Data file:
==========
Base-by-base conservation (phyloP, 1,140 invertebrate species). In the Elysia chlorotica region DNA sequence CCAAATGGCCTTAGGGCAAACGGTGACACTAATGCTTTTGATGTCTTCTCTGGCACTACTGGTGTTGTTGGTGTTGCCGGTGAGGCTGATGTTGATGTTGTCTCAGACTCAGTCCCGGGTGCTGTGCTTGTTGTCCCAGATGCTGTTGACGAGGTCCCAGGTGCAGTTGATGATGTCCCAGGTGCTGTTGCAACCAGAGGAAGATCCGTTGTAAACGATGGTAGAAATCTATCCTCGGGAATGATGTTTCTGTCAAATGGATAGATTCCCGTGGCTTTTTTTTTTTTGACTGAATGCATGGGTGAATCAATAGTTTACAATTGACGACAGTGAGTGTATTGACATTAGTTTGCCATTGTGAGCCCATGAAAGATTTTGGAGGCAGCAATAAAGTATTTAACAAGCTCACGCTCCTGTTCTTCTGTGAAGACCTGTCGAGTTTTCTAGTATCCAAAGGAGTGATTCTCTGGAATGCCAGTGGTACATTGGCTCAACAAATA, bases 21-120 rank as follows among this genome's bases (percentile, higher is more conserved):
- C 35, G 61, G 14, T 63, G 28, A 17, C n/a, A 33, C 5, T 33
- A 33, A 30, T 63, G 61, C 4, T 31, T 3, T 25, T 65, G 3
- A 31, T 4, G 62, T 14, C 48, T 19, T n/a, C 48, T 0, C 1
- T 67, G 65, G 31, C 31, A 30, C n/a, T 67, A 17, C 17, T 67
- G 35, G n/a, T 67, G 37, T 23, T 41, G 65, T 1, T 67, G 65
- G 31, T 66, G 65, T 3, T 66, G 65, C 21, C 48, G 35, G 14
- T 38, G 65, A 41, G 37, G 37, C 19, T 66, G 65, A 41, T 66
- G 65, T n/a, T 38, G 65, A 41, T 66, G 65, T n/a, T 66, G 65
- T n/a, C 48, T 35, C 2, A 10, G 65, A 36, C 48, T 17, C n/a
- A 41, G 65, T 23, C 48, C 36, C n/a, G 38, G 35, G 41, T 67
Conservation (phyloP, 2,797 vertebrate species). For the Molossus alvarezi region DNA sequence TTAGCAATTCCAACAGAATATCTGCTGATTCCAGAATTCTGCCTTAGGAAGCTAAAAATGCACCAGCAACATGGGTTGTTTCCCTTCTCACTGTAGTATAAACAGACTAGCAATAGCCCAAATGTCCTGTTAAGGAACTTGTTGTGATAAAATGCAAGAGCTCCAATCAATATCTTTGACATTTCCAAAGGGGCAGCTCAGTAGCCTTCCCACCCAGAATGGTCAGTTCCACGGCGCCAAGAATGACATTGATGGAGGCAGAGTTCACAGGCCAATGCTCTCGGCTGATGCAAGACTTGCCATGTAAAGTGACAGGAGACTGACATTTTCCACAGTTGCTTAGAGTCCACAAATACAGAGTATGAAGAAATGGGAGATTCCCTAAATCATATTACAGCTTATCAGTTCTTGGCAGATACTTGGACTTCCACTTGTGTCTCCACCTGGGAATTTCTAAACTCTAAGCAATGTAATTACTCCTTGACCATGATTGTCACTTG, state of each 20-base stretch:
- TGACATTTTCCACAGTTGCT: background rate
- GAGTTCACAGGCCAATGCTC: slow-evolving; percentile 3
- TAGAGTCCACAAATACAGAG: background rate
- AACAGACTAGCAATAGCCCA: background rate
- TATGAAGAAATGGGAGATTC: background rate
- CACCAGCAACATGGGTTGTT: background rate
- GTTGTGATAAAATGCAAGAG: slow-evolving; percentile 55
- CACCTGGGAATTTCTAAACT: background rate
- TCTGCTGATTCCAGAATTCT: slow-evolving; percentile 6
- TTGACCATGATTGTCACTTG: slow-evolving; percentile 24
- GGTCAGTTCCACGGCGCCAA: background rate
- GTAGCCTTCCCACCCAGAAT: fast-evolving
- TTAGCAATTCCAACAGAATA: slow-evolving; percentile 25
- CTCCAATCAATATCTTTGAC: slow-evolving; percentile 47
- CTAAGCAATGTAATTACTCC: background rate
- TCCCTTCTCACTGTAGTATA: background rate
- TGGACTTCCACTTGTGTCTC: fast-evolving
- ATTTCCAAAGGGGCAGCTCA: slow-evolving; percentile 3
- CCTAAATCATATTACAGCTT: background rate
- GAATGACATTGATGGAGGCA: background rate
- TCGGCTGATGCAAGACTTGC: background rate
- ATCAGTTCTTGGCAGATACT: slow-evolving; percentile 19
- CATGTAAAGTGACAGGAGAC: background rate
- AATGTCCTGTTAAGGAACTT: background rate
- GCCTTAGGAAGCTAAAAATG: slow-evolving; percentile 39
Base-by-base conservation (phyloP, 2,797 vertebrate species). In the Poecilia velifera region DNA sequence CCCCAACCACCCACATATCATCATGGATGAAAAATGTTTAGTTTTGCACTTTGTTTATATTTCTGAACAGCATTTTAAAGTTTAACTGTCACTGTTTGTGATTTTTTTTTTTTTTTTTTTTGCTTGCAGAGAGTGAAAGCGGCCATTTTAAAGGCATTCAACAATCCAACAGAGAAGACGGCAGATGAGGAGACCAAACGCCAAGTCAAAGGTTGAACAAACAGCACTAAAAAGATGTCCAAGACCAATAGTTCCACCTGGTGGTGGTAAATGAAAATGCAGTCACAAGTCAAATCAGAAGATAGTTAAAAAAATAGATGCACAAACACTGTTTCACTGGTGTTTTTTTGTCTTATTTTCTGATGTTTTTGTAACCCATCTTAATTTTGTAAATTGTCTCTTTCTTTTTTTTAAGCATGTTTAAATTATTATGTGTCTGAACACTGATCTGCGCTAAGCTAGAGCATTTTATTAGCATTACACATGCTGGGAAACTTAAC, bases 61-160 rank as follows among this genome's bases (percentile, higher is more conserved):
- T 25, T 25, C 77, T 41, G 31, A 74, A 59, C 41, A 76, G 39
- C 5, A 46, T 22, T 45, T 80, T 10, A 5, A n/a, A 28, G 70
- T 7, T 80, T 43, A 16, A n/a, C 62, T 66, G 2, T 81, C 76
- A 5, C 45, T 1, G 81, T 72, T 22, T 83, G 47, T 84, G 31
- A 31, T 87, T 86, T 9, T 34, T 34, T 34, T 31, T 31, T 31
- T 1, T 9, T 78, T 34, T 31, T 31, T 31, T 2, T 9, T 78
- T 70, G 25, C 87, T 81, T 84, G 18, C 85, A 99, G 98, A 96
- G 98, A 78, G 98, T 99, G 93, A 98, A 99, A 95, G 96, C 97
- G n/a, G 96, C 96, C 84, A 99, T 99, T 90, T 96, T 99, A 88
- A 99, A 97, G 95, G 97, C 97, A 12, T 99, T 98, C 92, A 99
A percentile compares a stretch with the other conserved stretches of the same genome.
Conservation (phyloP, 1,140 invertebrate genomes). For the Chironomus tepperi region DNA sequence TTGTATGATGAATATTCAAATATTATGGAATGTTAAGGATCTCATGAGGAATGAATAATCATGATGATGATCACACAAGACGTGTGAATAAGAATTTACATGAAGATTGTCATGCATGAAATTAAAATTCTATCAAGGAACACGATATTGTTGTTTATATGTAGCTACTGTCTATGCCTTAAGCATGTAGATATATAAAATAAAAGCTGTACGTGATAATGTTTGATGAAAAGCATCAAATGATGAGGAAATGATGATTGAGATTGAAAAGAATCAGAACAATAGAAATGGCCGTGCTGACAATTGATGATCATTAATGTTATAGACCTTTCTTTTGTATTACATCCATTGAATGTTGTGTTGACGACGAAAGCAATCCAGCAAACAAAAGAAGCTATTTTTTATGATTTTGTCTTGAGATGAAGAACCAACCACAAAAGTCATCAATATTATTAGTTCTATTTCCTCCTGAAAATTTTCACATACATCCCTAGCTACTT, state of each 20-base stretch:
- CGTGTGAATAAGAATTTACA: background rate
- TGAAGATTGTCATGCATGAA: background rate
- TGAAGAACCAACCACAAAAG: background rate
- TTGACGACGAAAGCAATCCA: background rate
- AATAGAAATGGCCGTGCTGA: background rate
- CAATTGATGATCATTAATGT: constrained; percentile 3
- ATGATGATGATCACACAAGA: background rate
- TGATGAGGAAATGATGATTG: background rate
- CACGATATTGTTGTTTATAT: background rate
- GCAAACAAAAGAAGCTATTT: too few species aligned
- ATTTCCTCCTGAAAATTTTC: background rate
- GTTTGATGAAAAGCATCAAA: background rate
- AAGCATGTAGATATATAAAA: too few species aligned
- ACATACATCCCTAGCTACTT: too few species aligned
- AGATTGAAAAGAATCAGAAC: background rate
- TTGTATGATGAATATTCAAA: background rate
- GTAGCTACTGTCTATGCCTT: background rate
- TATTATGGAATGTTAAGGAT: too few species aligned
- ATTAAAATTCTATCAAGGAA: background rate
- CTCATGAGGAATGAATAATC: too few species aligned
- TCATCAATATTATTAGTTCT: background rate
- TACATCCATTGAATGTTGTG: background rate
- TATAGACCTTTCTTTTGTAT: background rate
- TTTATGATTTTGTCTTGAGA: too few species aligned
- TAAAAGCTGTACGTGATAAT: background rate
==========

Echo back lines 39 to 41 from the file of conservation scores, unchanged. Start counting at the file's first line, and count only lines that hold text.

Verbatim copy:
- T 25, T 25, C 77, T 41, G 31, A 74, A 59, C 41, A 76, G 39
- C 5, A 46, T 22, T 45, T 80, T 10, A 5, A n/a, A 28, G 70
- T 7, T 80, T 43, A 16, A n/a, C 62, T 66, G 2, T 81, C 76